When our bellies were full and the dishes done, our hostess ushered us to a side bedroom. A TV mounted high in the corner broadcasted colorful cartoons. There were few furnishings in the tiny space, and as I scanned the periphery, I soon understood why. Centered against one wall was a hospital bed with all of the standard wires and poles. Snugly resting under a thin blanket lay a young man, awake and alert, but unable to move or communicate beyond inaudible utterances. What he could do, however, was smile and that he did. A lot. Sue introduced us to her beloved 19 year old son, Ricky, while his sister tucked and fussed over her big brother. She then shared the story of the unexpected journey that led him to his current state. He had been a healthy teenager who had contracted some sort of infection. With tears, she recounted how he walked in to the emergency room on his own two legs, only to leave months later in a near-vegetative state. Since returning home, she and her daughter had become his full-time caregivers, preventing them from working outside the home. This is why Habitat for Humanity had stepped up to prepare a home for them. It would provide ample space for the equipment needed to properly care for Ricky.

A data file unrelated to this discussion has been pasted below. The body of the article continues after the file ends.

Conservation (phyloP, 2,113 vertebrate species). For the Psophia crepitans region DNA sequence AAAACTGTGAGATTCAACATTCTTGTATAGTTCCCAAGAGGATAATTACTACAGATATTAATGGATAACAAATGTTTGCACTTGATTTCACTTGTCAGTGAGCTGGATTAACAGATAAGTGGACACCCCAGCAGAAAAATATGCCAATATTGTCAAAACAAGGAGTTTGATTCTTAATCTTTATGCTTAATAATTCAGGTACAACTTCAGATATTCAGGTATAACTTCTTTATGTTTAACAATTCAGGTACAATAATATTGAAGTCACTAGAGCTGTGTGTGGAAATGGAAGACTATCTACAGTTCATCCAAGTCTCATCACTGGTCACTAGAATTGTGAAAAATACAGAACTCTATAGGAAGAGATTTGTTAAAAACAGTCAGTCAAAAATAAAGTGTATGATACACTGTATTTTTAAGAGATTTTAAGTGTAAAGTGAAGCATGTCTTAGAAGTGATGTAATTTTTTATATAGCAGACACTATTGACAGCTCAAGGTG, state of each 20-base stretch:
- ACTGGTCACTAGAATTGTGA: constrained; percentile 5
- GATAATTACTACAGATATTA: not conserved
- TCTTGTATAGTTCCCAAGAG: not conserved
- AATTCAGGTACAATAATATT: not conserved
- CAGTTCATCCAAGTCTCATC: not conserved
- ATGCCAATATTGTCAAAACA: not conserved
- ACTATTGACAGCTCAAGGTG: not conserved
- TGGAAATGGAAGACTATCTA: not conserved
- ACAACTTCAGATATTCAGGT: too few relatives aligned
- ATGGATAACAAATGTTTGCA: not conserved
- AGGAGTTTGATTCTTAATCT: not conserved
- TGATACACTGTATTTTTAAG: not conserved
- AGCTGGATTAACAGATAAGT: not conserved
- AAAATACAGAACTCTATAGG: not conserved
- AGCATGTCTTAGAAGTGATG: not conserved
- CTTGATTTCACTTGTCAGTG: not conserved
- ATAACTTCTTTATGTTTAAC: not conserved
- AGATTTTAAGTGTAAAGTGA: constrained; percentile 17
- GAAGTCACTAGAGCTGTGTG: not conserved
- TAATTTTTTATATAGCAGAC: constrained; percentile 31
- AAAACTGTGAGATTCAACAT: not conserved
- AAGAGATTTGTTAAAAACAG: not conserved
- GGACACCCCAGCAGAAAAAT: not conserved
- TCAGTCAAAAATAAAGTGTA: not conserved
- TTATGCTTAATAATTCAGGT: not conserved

Humbled and moved, our teenagers encircled the bed and began to engage Ricky in lively teenage conversation. And although he was unable to respond in kind, he reveled in their presence. As the chatter died down, I saw the compassion in each of our kids’ faces as, one by one, they moved closer to the bed. Some laid hands on their new friend. We stormed the gates of heaven that day on behalf of this family: For Ricky, his mom and sister, their faith, their new home, their journey ahead. In all of our teens’ eyes I saw the sobering realization that Ricky could very easily be any one of them. In retrospect, I imagine that through some of Sue’s tears at the work site she was envisioning Ricky as one of the able-bodied teens who stood before her. But that was not to be. The evening ended in hugs, tears and mutual thanksgiving. And on the quiet ride home, we praised God for the blessing we had received at the hands of that rich and beautiful family.

Each of these encounters echoes the true meaning of poverty: To be poor in spirit, which is to recognize our sinfulness and need for a Savior. As Jesus unpacked the Beatitudes it was the first on His list, “Blessed are the poor in spirit for theirs is the kingdom of heaven” (Matthew 5:2). That is the poverty we crave. We all arrive at the banquet empty-handed, whether elegantly dressed or in tatters, smeared with sweat or well-groomed. In Him, all are equal. The point is not how we come. It is that we come. The “rich” strut like peacocks with arms full of accolades. They skip Christ’s dinner invitation for lack of space in their day planners. They are busy being important. And when they fall, which eventually they will, the weight of emptiness will be crushing. However, for those whose identity is in Christ, our poverty has been exchanged for the greatest riches imaginable: Jesus Himself and His glorious kingdom. Whether wealthy or poor, that is all any of us needs.